Remembering Coretta, Calling Bernice

BY Advocate Contributors

January 26 2011 8:50 PM ET

Bernice King, the youngest child of Coretta Scott King, has declined an offer to become president of the Southern Christian Leadership Conference by stating that her vision did not align with the board’s and that she would begin to focus her time and energies on developing her mother’s legacy. Her explanation is curious, though, because her vision also does not align with a significant part of her mother’s legacy — an unwavering commitment to advancing gay rights.

Mrs. King died five years ago this week, and the gay rights movement has missed her ever since. For more than 20 years, Mrs. King offered public support for gay rights and sought to link the modern civil rights movement — and her husband’s legacy — with the gay rights movement. In 1983, for example, she made sure to include a lesbian speaker, the poet Audre Lorde, at the national march marking the 20th anniversary of the historic 1963 March on Washington for Jobs and Freedom. And just before the march, Mrs. King had publicly announced her full support for a federal gay rights bill.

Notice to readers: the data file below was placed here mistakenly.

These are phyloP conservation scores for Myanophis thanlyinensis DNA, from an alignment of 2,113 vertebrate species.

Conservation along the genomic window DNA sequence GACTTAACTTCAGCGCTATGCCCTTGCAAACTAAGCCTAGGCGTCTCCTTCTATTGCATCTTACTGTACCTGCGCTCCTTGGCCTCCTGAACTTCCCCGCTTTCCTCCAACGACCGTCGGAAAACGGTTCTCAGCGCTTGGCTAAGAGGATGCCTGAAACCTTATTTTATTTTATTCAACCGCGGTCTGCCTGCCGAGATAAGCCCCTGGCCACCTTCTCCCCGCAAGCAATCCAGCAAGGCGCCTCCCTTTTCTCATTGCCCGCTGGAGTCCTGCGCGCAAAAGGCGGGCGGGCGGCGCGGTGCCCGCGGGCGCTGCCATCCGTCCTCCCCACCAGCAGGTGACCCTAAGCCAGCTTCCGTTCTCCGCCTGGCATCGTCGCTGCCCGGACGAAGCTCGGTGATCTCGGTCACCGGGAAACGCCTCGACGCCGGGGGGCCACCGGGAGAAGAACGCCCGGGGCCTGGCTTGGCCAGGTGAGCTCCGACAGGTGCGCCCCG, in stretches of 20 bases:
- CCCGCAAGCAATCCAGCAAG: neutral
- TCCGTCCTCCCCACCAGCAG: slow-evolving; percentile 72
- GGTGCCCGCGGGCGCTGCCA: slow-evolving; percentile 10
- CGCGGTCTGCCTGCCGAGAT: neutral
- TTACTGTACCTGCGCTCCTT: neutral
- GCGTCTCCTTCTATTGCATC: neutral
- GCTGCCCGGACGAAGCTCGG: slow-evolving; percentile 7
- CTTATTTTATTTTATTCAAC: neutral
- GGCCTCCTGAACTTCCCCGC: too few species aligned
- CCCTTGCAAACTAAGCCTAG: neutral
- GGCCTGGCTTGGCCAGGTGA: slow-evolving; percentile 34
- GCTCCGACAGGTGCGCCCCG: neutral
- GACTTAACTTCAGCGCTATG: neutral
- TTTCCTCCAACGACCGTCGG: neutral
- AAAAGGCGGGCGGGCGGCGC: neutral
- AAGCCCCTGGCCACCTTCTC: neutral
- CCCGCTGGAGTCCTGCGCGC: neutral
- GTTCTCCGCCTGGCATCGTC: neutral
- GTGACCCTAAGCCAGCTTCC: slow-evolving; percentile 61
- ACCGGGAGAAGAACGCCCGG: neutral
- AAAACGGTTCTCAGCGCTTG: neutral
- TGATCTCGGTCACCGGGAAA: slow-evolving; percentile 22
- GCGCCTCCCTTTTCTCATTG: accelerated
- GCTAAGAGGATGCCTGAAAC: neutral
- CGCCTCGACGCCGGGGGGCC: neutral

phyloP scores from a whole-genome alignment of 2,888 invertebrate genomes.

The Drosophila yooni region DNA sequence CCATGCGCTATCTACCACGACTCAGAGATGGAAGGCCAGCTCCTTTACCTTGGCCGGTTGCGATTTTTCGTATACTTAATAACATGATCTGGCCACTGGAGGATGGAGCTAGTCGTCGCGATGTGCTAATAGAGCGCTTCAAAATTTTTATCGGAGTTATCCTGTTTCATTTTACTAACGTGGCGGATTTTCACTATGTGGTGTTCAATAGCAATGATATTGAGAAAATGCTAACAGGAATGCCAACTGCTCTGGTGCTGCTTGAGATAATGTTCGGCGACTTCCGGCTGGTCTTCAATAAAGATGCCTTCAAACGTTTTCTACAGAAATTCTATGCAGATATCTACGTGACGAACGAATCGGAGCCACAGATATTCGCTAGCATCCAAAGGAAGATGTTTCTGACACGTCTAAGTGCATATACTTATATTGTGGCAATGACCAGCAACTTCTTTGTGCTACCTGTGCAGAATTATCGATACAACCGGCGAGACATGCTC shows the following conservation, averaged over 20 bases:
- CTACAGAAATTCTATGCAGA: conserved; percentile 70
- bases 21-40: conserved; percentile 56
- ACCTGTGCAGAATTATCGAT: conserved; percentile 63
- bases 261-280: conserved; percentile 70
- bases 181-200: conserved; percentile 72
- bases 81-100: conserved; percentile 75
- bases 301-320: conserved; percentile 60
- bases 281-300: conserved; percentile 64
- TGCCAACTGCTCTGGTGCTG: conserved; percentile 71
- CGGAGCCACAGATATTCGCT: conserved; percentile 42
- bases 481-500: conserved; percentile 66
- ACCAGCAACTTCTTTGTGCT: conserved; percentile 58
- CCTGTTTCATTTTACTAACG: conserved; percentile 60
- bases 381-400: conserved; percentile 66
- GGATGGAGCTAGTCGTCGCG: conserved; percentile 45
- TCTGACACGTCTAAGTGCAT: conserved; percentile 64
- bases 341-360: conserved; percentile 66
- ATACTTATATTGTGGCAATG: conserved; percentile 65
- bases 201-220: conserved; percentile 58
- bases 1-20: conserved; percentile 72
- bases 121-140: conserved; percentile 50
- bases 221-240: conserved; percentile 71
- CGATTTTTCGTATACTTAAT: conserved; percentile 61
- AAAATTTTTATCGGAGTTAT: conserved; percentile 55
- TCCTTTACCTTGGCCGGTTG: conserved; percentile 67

After the shocking 1986 Supreme Court decision in Bowers v. Hardwick, which denied that gays had a constitutional right to engage in “acts of consensual sodomy,” Mrs. King increasingly added her crystal-clear voice to campaigns waged by gay rights organizations and gay-friendly legislators. In 1993 she held a press conference urging President Clinton to strike down the ban on gays and lesbians serving openly in the U.S. military. A year later she stood shoulder to shoulder with Ted Kennedy and Barney Frank as they introduced legislation that would have criminalized workplace discrimination against gays. And in 2004 she publicly denounced President George W. Bush’s calls for a constitutional amendment that would have effectively banned gay marriage.

All the while Mrs. King remained firmly convinced that her husband would have supported her campaign for gay rights. She frequently cited his claim that “justice is indivisible” and often noted that by fighting for gay rights she was simply helping to build the “beloved community of Martin Luther King Jr.'s dream, where all people can live together in a spirit of trust and understanding, harmony, love, and peace.”





Bernice King is not her mother's daughter.

In December 2004, King joined Bishop Eddie Long — who is now facing lawsuits alleging that he used his riches and episcopal authority to lure young men into sexual encounters — in leading a march that opposed gay marriage. Just months before the march, which started at the King Center in Atlanta, she announced, “I know deep down in my sanctified soul that [Dr. King] did not take a bullet for same-sex unions.” And nearly a decade earlier she had decried “men who accept homosexuality as an alternative lifestyle.”

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